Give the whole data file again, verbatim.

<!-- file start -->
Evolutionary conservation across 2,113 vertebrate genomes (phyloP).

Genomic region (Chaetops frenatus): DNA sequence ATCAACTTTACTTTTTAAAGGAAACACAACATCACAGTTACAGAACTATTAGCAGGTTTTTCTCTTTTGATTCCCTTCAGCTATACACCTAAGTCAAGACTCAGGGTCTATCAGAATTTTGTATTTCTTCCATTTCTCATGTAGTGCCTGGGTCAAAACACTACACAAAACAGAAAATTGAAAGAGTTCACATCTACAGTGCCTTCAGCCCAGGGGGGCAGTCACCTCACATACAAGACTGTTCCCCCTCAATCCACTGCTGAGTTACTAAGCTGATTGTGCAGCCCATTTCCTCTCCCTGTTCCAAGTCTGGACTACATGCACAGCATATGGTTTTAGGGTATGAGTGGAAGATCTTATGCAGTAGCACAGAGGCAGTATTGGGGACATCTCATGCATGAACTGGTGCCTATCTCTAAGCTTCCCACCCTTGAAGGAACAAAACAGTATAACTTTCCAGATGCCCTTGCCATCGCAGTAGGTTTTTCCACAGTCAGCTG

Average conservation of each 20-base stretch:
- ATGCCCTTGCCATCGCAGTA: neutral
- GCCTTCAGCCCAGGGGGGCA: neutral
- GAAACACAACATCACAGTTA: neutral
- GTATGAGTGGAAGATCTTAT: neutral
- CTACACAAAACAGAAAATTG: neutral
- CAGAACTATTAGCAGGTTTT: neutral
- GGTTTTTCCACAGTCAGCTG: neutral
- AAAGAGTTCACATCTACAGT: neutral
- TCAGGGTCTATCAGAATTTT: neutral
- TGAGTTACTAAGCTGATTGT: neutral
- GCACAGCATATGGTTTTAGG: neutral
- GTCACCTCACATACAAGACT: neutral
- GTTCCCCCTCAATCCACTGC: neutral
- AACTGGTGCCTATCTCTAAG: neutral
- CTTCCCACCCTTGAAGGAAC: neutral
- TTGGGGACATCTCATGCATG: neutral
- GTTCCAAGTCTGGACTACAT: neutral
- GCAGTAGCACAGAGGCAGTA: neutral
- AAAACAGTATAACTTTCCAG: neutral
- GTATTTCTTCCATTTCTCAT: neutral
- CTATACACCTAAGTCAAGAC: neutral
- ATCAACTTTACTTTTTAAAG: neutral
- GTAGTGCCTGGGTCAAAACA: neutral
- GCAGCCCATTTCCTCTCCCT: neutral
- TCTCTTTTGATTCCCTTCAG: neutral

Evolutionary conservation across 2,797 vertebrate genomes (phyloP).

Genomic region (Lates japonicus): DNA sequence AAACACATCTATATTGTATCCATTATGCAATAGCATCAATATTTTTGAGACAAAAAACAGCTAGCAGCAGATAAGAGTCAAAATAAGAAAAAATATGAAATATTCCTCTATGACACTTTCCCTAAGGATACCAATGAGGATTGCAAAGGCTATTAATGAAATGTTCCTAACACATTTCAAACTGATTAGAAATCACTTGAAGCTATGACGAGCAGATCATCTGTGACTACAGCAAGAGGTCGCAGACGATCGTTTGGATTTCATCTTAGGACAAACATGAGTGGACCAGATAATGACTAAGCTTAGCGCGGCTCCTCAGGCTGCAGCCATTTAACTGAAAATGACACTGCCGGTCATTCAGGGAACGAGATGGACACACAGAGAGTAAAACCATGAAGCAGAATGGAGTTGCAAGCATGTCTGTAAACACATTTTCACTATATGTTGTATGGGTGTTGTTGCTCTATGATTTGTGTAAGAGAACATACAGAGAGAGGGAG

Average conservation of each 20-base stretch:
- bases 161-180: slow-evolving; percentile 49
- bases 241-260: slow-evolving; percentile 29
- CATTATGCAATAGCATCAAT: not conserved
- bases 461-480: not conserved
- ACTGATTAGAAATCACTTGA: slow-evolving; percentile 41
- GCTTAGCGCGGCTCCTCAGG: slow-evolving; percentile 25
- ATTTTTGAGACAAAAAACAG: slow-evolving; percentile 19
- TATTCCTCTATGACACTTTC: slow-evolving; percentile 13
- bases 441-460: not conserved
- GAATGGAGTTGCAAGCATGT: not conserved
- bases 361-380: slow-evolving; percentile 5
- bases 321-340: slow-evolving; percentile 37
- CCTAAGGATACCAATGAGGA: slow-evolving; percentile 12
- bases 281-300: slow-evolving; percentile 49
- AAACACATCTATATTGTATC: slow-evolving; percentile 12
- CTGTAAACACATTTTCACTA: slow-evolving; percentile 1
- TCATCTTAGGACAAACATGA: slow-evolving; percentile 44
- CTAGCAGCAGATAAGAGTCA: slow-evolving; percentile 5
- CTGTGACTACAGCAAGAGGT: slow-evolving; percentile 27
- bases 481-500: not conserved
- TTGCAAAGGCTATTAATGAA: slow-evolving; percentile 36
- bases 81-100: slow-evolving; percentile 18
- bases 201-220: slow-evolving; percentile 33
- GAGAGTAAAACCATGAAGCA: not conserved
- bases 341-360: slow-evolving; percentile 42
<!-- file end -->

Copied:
Evolutionary conservation across 2,113 vertebrate genomes (phyloP).

Genomic region (Chaetops frenatus): DNA sequence ATCAACTTTACTTTTTAAAGGAAACACAACATCACAGTTACAGAACTATTAGCAGGTTTTTCTCTTTTGATTCCCTTCAGCTATACACCTAAGTCAAGACTCAGGGTCTATCAGAATTTTGTATTTCTTCCATTTCTCATGTAGTGCCTGGGTCAAAACACTACACAAAACAGAAAATTGAAAGAGTTCACATCTACAGTGCCTTCAGCCCAGGGGGGCAGTCACCTCACATACAAGACTGTTCCCCCTCAATCCACTGCTGAGTTACTAAGCTGATTGTGCAGCCCATTTCCTCTCCCTGTTCCAAGTCTGGACTACATGCACAGCATATGGTTTTAGGGTATGAGTGGAAGATCTTATGCAGTAGCACAGAGGCAGTATTGGGGACATCTCATGCATGAACTGGTGCCTATCTCTAAGCTTCCCACCCTTGAAGGAACAAAACAGTATAACTTTCCAGATGCCCTTGCCATCGCAGTAGGTTTTTCCACAGTCAGCTG

Average conservation of each 20-base stretch:
- ATGCCCTTGCCATCGCAGTA: neutral
- GCCTTCAGCCCAGGGGGGCA: neutral
- GAAACACAACATCACAGTTA: neutral
- GTATGAGTGGAAGATCTTAT: neutral
- CTACACAAAACAGAAAATTG: neutral
- CAGAACTATTAGCAGGTTTT: neutral
- GGTTTTTCCACAGTCAGCTG: neutral
- AAAGAGTTCACATCTACAGT: neutral
- TCAGGGTCTATCAGAATTTT: neutral
- TGAGTTACTAAGCTGATTGT: neutral
- GCACAGCATATGGTTTTAGG: neutral
- GTCACCTCACATACAAGACT: neutral
- GTTCCCCCTCAATCCACTGC: neutral
- AACTGGTGCCTATCTCTAAG: neutral
- CTTCCCACCCTTGAAGGAAC: neutral
- TTGGGGACATCTCATGCATG: neutral
- GTTCCAAGTCTGGACTACAT: neutral
- GCAGTAGCACAGAGGCAGTA: neutral
- AAAACAGTATAACTTTCCAG: neutral
- GTATTTCTTCCATTTCTCAT: neutral
- CTATACACCTAAGTCAAGAC: neutral
- ATCAACTTTACTTTTTAAAG: neutral
- GTAGTGCCTGGGTCAAAACA: neutral
- GCAGCCCATTTCCTCTCCCT: neutral
- TCTCTTTTGATTCCCTTCAG: neutral

Evolutionary conservation across 2,797 vertebrate genomes (phyloP).

Genomic region (Lates japonicus): DNA sequence AAACACATCTATATTGTATCCATTATGCAATAGCATCAATATTTTTGAGACAAAAAACAGCTAGCAGCAGATAAGAGTCAAAATAAGAAAAAATATGAAATATTCCTCTATGACACTTTCCCTAAGGATACCAATGAGGATTGCAAAGGCTATTAATGAAATGTTCCTAACACATTTCAAACTGATTAGAAATCACTTGAAGCTATGACGAGCAGATCATCTGTGACTACAGCAAGAGGTCGCAGACGATCGTTTGGATTTCATCTTAGGACAAACATGAGTGGACCAGATAATGACTAAGCTTAGCGCGGCTCCTCAGGCTGCAGCCATTTAACTGAAAATGACACTGCCGGTCATTCAGGGAACGAGATGGACACACAGAGAGTAAAACCATGAAGCAGAATGGAGTTGCAAGCATGTCTGTAAACACATTTTCACTATATGTTGTATGGGTGTTGTTGCTCTATGATTTGTGTAAGAGAACATACAGAGAGAGGGAG

Average conservation of each 20-base stretch:
- bases 161-180: slow-evolving; percentile 49
- bases 241-260: slow-evolving; percentile 29
- CATTATGCAATAGCATCAAT: not conserved
- bases 461-480: not conserved
- ACTGATTAGAAATCACTTGA: slow-evolving; percentile 41
- GCTTAGCGCGGCTCCTCAGG: slow-evolving; percentile 25
- ATTTTTGAGACAAAAAACAG: slow-evolving; percentile 19
- TATTCCTCTATGACACTTTC: slow-evolving; percentile 13
- bases 441-460: not conserved
- GAATGGAGTTGCAAGCATGT: not conserved
- bases 361-380: slow-evolving; percentile 5
- bases 321-340: slow-evolving; percentile 37
- CCTAAGGATACCAATGAGGA: slow-evolving; percentile 12
- bases 281-300: slow-evolving; percentile 49
- AAACACATCTATATTGTATC: slow-evolving; percentile 12
- CTGTAAACACATTTTCACTA: slow-evolving; percentile 1
- TCATCTTAGGACAAACATGA: slow-evolving; percentile 44
- CTAGCAGCAGATAAGAGTCA: slow-evolving; percentile 5
- CTGTGACTACAGCAAGAGGT: slow-evolving; percentile 27
- bases 481-500: not conserved
- TTGCAAAGGCTATTAATGAA: slow-evolving; percentile 36
- bases 81-100: slow-evolving; percentile 18
- bases 201-220: slow-evolving; percentile 33
- GAGAGTAAAACCATGAAGCA: not conserved
- bases 341-360: slow-evolving; percentile 42